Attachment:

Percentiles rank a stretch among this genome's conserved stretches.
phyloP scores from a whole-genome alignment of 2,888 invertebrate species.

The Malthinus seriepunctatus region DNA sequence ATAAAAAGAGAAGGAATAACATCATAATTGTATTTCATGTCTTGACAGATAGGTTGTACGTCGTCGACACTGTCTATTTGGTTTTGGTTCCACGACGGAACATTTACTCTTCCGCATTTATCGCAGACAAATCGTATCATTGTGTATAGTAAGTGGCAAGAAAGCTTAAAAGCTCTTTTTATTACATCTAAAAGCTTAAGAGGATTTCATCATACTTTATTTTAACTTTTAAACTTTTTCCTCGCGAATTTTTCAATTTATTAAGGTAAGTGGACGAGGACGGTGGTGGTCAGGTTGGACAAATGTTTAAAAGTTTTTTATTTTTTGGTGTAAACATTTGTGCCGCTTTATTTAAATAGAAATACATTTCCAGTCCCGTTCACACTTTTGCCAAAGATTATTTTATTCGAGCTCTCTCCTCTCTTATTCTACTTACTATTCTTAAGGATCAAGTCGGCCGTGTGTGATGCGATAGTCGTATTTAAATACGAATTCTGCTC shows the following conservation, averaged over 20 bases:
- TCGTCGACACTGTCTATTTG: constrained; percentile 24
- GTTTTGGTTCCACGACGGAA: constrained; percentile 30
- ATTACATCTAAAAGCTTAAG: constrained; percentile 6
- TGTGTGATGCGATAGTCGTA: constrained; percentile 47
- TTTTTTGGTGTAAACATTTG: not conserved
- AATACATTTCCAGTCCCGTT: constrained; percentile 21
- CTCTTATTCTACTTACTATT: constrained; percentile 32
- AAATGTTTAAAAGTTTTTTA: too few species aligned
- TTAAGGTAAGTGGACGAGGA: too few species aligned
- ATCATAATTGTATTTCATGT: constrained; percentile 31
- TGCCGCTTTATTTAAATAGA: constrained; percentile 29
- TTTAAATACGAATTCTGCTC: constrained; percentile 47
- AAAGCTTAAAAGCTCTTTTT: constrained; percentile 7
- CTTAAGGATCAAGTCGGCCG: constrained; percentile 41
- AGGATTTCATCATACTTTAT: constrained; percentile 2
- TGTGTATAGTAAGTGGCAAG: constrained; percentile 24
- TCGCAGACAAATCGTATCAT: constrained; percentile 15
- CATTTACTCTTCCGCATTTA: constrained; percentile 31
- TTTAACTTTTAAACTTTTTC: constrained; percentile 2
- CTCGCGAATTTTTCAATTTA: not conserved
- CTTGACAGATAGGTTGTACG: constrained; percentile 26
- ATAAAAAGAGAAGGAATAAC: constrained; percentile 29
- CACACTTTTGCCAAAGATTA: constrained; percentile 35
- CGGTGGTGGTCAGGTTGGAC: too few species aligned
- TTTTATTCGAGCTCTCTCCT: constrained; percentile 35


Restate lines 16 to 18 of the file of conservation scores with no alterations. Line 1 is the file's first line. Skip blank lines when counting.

- AAAGCTTAAAAGCTCTTTTT: constrained; percentile 7
- CTTAAGGATCAAGTCGGCCG: constrained; percentile 41
- AGGATTTCATCATACTTTAT: constrained; percentile 2